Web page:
It’s not often easy avoiding the bluff out!
Alberto, one of my star poker students at the Claude Pepper Sr. Center, was in a $3-$6 limit hold’em game at a local casino. In a middle position, he looked down at K-Q offsuit in the hole – a great starting hand. Having learned that the best strategy for playing this hand is to try to force out anyone with A-rag, he raised preflop after an early-position limper had bet. His raise was called by the button, the big blind, and the limper.
The flop looked so good: Q-10-5, rainbow. Alberto had top pair! The limper checked; Alberto bet. He was called by the limper and the button.
But then the turn brought an ace.
Now Alberto had reason to be concerned. He hoped his preflop raise had forced out anyone with an ace; but he couldn’t be sure. Could one of his opponents now be sitting with a pair of aces, making his pair of queens a poor second-best? That could be very costly.
The limper, without hesitating, came out betting. "Six dollars," he smiled, tossing the chips into the pot. As he contemplated the situation, Alberto glanced to his left. (Alberto knows how to look for tells.) The button was gathering chips in his hand in preparation to call the bet – or maybe to raise. Well, if the limper doesn’t have an ace in the hole, then certainly the button does. . . Alberto studied the pot. The pot odds were about 6 to 1. Assuming he had to improve his hand to win the pot, he had just 5 outs to make two-pair or trip queens, giving card odds of about 9-to-1 against him. And if an opponent had two-pair, aces-up, then Alberto had only 2 outs. The card odds were not favorable relative to the pot odds. So Alberto folded his hand.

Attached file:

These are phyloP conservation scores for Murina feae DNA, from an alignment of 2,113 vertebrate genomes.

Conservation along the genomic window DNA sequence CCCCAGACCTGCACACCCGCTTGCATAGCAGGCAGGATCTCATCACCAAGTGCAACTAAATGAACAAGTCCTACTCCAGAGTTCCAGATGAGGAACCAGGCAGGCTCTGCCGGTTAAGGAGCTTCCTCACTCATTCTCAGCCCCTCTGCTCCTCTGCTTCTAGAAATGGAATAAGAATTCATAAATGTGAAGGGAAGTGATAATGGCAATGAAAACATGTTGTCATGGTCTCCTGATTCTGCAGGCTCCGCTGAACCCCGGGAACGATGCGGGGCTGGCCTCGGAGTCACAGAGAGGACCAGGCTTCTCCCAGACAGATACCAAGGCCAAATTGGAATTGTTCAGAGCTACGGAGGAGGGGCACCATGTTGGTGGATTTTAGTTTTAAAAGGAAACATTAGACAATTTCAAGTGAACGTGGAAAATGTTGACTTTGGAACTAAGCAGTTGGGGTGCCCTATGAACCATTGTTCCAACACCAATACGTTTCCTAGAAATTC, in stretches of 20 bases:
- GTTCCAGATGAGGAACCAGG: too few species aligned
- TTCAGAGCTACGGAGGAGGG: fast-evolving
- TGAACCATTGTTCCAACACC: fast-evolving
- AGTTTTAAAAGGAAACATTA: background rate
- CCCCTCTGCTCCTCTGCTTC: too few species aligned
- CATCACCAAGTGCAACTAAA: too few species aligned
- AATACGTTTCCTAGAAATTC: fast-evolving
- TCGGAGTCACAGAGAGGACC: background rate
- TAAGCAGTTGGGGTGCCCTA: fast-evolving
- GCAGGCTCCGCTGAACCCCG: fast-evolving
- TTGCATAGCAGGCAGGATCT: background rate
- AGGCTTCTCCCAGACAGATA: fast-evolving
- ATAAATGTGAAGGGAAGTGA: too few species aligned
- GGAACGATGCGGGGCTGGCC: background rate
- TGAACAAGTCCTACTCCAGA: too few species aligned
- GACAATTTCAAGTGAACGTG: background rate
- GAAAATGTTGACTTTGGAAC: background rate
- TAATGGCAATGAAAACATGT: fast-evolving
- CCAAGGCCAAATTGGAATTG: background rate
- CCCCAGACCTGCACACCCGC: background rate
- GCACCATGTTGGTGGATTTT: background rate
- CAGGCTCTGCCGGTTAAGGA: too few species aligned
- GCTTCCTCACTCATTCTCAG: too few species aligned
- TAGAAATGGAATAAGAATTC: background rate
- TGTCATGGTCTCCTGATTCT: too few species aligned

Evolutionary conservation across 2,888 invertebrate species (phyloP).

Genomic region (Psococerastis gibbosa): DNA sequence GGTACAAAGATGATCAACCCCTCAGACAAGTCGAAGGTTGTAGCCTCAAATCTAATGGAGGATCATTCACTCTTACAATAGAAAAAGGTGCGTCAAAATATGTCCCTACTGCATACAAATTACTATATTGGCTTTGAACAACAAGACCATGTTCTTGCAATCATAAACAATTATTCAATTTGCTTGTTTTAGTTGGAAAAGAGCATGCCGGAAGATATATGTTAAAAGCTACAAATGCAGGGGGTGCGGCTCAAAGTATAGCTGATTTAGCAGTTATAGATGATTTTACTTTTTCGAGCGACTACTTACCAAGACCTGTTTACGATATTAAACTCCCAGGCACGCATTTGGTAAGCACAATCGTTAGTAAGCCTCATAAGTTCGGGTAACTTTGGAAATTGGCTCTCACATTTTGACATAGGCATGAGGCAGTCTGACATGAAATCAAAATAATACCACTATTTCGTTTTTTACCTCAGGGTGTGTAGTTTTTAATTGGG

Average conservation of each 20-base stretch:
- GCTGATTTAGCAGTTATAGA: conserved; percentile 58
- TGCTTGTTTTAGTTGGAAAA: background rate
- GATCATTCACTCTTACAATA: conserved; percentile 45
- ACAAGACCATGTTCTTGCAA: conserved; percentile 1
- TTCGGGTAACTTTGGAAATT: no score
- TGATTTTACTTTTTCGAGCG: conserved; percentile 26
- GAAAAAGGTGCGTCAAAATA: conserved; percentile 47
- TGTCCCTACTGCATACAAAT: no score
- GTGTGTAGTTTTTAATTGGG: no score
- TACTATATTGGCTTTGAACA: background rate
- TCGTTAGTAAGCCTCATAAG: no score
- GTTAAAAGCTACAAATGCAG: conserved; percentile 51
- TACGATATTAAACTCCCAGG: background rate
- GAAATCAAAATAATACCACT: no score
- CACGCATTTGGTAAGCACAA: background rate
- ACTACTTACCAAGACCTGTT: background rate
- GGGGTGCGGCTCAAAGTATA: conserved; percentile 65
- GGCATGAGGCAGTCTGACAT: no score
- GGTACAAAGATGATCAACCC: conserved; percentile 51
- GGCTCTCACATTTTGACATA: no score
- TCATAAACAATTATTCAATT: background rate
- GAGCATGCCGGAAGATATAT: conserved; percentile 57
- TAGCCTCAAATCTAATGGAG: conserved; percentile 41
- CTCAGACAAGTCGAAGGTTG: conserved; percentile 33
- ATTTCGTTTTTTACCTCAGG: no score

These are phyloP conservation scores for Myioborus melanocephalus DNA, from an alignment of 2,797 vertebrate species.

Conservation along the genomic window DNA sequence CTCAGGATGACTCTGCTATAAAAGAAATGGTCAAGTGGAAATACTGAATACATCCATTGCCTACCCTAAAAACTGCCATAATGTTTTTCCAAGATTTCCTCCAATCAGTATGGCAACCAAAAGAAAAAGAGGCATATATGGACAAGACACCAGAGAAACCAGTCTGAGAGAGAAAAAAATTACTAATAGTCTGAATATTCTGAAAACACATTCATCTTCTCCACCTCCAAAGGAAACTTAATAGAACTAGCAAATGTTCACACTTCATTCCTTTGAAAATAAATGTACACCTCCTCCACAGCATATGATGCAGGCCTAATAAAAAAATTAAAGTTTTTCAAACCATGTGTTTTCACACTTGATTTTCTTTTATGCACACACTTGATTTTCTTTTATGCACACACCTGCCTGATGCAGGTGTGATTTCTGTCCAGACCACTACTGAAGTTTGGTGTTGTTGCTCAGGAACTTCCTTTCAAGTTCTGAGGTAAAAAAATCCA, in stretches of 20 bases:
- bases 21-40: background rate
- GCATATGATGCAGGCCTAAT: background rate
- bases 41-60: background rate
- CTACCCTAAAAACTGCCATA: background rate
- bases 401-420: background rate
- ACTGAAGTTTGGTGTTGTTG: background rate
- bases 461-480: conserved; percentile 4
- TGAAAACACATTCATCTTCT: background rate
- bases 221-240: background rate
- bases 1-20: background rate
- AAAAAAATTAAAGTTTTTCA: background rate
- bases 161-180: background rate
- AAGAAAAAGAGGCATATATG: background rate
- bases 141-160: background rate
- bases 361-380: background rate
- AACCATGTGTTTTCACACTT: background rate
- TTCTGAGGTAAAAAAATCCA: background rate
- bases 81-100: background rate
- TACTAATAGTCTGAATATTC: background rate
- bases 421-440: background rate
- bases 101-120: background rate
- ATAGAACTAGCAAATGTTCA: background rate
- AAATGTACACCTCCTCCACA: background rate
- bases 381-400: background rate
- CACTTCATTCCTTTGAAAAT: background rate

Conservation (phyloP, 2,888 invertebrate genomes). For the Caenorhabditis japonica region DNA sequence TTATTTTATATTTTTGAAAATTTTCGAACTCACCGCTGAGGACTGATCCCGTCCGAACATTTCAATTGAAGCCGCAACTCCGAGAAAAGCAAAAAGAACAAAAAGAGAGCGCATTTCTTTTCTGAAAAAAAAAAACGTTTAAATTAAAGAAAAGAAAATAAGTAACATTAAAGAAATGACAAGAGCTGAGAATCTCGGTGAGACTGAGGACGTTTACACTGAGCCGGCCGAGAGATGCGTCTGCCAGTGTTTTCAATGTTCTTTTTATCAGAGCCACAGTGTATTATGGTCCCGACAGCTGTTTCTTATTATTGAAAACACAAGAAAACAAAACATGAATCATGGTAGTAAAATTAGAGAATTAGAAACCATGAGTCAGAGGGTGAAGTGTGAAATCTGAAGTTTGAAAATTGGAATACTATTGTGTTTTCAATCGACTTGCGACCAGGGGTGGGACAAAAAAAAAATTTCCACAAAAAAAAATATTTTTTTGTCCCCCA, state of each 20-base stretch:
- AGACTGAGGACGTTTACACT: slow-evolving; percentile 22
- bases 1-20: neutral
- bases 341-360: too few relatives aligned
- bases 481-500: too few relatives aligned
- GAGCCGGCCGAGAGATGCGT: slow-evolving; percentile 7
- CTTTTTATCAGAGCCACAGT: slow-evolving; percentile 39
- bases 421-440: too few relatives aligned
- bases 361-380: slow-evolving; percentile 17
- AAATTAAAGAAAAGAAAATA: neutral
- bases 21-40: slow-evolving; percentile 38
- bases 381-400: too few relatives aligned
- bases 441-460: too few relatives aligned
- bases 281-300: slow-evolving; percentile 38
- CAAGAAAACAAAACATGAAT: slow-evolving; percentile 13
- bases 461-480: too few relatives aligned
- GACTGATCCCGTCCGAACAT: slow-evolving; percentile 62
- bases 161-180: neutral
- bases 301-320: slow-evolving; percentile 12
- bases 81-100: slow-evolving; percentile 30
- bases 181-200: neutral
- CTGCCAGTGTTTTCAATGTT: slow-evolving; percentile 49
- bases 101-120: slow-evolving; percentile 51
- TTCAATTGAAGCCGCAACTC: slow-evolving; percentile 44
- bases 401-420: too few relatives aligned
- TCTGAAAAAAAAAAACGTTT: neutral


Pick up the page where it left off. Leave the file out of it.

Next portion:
To make a short story even shorter, the river didn’t help anyone’s hand. The limper bet and was called by the button.
The limper revealed his hole cards, 10-K offsuit, giving him a pair of tens:
And the player on the button proudly turned up his pocket jacks:
Alberto stared at the board as the dealer pushed the pot to the Button. Alberto’s pair of queens would have taken the pot! "George," he said, "I guess I was bluffed out. What could I have done to prevent being bluffed out?"
Yes, Alberto was bluffed out. How might he have prevented it? I’ll toss that question to you, dear reader. What could Alberto have done to avoid getting bluffed out of that hand?
There will be a prize – a copy of the Hold’em Algorithm – to the person with the best answer. Esther Fayla Epstein (my 13 year-old granddaughter who created the Esther Bluff – It’s awesome!), Arizona Stu, and I will be the judges. Send your answer to [email protected].
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